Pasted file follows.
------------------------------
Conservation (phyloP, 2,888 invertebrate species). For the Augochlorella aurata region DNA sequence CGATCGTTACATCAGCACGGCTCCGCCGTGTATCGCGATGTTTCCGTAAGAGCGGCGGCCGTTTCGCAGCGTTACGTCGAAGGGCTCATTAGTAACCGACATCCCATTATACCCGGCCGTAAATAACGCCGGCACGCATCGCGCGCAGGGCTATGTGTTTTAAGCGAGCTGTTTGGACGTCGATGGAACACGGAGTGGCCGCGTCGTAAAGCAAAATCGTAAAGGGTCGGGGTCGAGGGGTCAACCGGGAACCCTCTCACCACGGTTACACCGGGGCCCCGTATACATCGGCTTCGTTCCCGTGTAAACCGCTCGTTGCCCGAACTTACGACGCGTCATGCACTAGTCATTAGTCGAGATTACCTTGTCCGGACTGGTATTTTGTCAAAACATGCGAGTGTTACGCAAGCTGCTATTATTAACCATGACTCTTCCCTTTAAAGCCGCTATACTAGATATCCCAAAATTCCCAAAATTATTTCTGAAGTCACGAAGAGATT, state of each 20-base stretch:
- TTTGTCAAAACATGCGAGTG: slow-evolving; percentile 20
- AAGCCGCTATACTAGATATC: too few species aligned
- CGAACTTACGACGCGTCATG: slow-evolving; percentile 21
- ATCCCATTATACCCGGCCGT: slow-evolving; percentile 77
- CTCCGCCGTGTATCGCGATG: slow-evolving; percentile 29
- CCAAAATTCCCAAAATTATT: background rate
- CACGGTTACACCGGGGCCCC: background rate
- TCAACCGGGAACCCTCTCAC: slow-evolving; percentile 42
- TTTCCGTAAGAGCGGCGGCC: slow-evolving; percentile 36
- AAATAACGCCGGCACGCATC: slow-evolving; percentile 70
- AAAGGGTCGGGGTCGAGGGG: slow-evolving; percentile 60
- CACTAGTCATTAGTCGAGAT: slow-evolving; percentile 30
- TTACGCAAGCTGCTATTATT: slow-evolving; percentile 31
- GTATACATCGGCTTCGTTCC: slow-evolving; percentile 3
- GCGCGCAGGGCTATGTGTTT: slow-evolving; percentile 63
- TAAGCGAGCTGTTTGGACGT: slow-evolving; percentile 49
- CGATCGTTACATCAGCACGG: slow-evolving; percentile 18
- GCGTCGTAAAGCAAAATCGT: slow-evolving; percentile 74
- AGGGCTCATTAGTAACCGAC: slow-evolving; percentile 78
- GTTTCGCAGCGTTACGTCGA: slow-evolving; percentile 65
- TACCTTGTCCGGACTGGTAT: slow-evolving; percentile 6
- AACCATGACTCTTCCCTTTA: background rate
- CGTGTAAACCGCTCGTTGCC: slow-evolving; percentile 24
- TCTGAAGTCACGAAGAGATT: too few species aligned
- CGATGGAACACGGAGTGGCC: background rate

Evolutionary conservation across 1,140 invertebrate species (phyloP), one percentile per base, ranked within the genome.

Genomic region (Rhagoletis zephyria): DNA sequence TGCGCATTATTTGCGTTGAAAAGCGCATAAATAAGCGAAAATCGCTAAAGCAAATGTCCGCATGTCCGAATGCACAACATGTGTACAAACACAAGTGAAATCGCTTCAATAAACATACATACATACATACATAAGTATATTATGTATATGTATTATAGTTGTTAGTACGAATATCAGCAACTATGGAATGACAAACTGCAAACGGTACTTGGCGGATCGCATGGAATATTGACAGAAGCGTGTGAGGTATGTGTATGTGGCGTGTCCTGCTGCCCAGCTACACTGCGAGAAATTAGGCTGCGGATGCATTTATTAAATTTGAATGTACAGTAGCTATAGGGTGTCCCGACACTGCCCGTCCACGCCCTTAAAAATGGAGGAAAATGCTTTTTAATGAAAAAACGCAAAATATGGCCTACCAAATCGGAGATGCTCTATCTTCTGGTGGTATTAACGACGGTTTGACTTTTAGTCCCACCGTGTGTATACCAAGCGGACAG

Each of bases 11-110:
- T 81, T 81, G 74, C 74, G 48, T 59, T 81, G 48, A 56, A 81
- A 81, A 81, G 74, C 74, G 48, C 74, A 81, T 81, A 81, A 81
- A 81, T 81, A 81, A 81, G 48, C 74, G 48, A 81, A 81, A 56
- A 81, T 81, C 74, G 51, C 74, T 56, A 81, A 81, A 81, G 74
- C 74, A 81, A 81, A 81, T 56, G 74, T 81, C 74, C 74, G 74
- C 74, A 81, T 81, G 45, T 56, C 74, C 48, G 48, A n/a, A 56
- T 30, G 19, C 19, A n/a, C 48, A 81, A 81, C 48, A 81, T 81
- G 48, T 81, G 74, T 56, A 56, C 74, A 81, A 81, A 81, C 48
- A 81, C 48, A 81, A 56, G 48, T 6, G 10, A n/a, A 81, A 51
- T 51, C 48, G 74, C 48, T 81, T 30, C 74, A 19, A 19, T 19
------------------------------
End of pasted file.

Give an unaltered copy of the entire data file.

Conservation (phyloP, 2,888 invertebrate species). For the Augochlorella aurata region DNA sequence CGATCGTTACATCAGCACGGCTCCGCCGTGTATCGCGATGTTTCCGTAAGAGCGGCGGCCGTTTCGCAGCGTTACGTCGAAGGGCTCATTAGTAACCGACATCCCATTATACCCGGCCGTAAATAACGCCGGCACGCATCGCGCGCAGGGCTATGTGTTTTAAGCGAGCTGTTTGGACGTCGATGGAACACGGAGTGGCCGCGTCGTAAAGCAAAATCGTAAAGGGTCGGGGTCGAGGGGTCAACCGGGAACCCTCTCACCACGGTTACACCGGGGCCCCGTATACATCGGCTTCGTTCCCGTGTAAACCGCTCGTTGCCCGAACTTACGACGCGTCATGCACTAGTCATTAGTCGAGATTACCTTGTCCGGACTGGTATTTTGTCAAAACATGCGAGTGTTACGCAAGCTGCTATTATTAACCATGACTCTTCCCTTTAAAGCCGCTATACTAGATATCCCAAAATTCCCAAAATTATTTCTGAAGTCACGAAGAGATT, state of each 20-base stretch:
- TTTGTCAAAACATGCGAGTG: slow-evolving; percentile 20
- AAGCCGCTATACTAGATATC: too few species aligned
- CGAACTTACGACGCGTCATG: slow-evolving; percentile 21
- ATCCCATTATACCCGGCCGT: slow-evolving; percentile 77
- CTCCGCCGTGTATCGCGATG: slow-evolving; percentile 29
- CCAAAATTCCCAAAATTATT: background rate
- CACGGTTACACCGGGGCCCC: background rate
- TCAACCGGGAACCCTCTCAC: slow-evolving; percentile 42
- TTTCCGTAAGAGCGGCGGCC: slow-evolving; percentile 36
- AAATAACGCCGGCACGCATC: slow-evolving; percentile 70
- AAAGGGTCGGGGTCGAGGGG: slow-evolving; percentile 60
- CACTAGTCATTAGTCGAGAT: slow-evolving; percentile 30
- TTACGCAAGCTGCTATTATT: slow-evolving; percentile 31
- GTATACATCGGCTTCGTTCC: slow-evolving; percentile 3
- GCGCGCAGGGCTATGTGTTT: slow-evolving; percentile 63
- TAAGCGAGCTGTTTGGACGT: slow-evolving; percentile 49
- CGATCGTTACATCAGCACGG: slow-evolving; percentile 18
- GCGTCGTAAAGCAAAATCGT: slow-evolving; percentile 74
- AGGGCTCATTAGTAACCGAC: slow-evolving; percentile 78
- GTTTCGCAGCGTTACGTCGA: slow-evolving; percentile 65
- TACCTTGTCCGGACTGGTAT: slow-evolving; percentile 6
- AACCATGACTCTTCCCTTTA: background rate
- CGTGTAAACCGCTCGTTGCC: slow-evolving; percentile 24
- TCTGAAGTCACGAAGAGATT: too few species aligned
- CGATGGAACACGGAGTGGCC: background rate

Evolutionary conservation across 1,140 invertebrate species (phyloP), one percentile per base, ranked within the genome.

Genomic region (Rhagoletis zephyria): DNA sequence TGCGCATTATTTGCGTTGAAAAGCGCATAAATAAGCGAAAATCGCTAAAGCAAATGTCCGCATGTCCGAATGCACAACATGTGTACAAACACAAGTGAAATCGCTTCAATAAACATACATACATACATACATAAGTATATTATGTATATGTATTATAGTTGTTAGTACGAATATCAGCAACTATGGAATGACAAACTGCAAACGGTACTTGGCGGATCGCATGGAATATTGACAGAAGCGTGTGAGGTATGTGTATGTGGCGTGTCCTGCTGCCCAGCTACACTGCGAGAAATTAGGCTGCGGATGCATTTATTAAATTTGAATGTACAGTAGCTATAGGGTGTCCCGACACTGCCCGTCCACGCCCTTAAAAATGGAGGAAAATGCTTTTTAATGAAAAAACGCAAAATATGGCCTACCAAATCGGAGATGCTCTATCTTCTGGTGGTATTAACGACGGTTTGACTTTTAGTCCCACCGTGTGTATACCAAGCGGACAG

Each of bases 11-110:
- T 81, T 81, G 74, C 74, G 48, T 59, T 81, G 48, A 56, A 81
- A 81, A 81, G 74, C 74, G 48, C 74, A 81, T 81, A 81, A 81
- A 81, T 81, A 81, A 81, G 48, C 74, G 48, A 81, A 81, A 56
- A 81, T 81, C 74, G 51, C 74, T 56, A 81, A 81, A 81, G 74
- C 74, A 81, A 81, A 81, T 56, G 74, T 81, C 74, C 74, G 74
- C 74, A 81, T 81, G 45, T 56, C 74, C 48, G 48, A n/a, A 56
- T 30, G 19, C 19, A n/a, C 48, A 81, A 81, C 48, A 81, T 81
- G 48, T 81, G 74, T 56, A 56, C 74, A 81, A 81, A 81, C 48
- A 81, C 48, A 81, A 56, G 48, T 6, G 10, A n/a, A 81, A 51
- T 51, C 48, G 74, C 48, T 81, T 30, C 74, A 19, A 19, T 19